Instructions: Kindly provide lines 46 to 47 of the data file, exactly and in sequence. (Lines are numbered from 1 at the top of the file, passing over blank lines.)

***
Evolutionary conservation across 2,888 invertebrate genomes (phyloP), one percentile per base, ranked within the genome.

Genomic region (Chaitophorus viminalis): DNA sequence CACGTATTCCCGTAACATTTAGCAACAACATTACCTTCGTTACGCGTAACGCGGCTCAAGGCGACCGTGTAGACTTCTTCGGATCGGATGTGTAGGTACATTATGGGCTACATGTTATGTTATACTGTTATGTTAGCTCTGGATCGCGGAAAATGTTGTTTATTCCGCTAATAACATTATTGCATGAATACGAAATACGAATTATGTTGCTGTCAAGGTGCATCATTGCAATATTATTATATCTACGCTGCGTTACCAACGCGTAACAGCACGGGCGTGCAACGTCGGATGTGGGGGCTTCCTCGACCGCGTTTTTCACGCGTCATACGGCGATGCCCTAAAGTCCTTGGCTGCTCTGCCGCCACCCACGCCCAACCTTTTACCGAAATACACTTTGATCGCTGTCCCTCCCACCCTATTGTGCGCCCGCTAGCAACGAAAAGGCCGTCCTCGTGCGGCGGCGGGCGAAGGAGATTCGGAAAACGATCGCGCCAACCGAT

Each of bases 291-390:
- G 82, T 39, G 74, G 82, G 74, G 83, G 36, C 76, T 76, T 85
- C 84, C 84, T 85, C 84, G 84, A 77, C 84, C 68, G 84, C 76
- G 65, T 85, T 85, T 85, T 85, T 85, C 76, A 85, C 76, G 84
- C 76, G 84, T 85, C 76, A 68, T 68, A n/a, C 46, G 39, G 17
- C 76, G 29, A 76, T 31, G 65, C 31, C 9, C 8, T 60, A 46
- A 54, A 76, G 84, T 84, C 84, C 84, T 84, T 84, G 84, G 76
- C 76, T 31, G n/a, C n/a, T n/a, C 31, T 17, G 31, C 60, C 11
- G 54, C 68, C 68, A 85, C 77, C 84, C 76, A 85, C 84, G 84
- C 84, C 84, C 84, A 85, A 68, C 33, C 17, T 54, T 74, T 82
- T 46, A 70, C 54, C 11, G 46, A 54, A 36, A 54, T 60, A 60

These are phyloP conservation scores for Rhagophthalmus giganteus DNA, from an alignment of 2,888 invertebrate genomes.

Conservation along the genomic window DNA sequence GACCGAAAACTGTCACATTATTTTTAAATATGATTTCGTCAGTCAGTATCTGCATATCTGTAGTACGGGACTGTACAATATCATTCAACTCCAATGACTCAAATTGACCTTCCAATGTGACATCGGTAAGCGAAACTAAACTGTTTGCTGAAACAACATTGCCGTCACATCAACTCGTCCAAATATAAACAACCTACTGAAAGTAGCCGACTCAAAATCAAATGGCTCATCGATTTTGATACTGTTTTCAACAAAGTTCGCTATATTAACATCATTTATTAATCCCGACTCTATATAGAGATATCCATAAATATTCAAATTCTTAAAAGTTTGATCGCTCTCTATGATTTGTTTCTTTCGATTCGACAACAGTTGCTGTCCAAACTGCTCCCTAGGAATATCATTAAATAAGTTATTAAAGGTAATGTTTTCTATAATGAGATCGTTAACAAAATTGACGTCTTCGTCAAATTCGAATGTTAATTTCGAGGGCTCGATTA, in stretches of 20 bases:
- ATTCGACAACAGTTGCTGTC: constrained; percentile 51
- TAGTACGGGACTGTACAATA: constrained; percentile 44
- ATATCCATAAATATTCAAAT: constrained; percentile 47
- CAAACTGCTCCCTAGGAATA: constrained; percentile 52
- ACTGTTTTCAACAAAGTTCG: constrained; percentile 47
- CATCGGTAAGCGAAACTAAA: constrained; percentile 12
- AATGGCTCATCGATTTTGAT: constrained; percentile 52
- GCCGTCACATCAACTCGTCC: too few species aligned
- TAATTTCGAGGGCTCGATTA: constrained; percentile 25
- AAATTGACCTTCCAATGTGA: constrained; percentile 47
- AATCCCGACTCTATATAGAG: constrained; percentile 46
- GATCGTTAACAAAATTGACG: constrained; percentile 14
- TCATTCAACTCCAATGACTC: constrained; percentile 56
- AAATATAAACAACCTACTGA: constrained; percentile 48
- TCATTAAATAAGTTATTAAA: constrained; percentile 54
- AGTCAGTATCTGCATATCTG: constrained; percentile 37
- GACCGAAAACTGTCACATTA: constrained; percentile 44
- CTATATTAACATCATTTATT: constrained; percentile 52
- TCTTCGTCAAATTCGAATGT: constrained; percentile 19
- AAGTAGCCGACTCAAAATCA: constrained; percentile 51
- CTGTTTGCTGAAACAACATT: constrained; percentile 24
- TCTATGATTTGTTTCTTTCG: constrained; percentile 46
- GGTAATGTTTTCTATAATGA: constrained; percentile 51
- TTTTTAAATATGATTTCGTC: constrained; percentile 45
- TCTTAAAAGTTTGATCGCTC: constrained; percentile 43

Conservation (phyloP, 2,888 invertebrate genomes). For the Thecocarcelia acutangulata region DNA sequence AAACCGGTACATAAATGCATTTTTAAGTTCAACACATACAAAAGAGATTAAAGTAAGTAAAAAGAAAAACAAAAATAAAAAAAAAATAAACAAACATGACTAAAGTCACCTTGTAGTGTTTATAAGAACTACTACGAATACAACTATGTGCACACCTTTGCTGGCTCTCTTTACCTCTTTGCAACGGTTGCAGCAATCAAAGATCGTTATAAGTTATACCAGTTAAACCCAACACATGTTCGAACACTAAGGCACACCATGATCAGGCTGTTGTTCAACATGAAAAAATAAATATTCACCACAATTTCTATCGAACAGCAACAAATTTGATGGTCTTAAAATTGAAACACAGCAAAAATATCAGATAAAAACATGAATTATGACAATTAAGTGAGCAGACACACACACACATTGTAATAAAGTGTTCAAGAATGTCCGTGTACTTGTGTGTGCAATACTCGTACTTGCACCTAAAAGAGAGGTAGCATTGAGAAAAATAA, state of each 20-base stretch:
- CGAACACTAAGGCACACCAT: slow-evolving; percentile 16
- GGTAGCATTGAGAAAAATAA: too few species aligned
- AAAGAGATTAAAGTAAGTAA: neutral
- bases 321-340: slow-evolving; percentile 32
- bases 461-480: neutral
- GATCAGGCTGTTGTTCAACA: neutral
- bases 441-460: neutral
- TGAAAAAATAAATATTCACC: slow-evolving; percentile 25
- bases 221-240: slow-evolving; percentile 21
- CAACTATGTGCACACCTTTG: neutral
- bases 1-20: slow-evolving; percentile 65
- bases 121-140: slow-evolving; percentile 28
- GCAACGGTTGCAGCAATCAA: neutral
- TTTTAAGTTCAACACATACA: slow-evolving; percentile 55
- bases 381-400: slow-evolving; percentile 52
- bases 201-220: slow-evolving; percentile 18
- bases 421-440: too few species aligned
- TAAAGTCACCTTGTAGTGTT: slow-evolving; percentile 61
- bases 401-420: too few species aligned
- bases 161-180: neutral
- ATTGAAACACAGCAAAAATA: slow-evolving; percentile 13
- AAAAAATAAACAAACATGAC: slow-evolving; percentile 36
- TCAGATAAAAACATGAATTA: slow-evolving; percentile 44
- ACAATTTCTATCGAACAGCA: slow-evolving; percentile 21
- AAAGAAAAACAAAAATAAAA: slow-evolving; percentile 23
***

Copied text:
- bases 461-480: neutral
- GATCAGGCTGTTGTTCAACA: neutral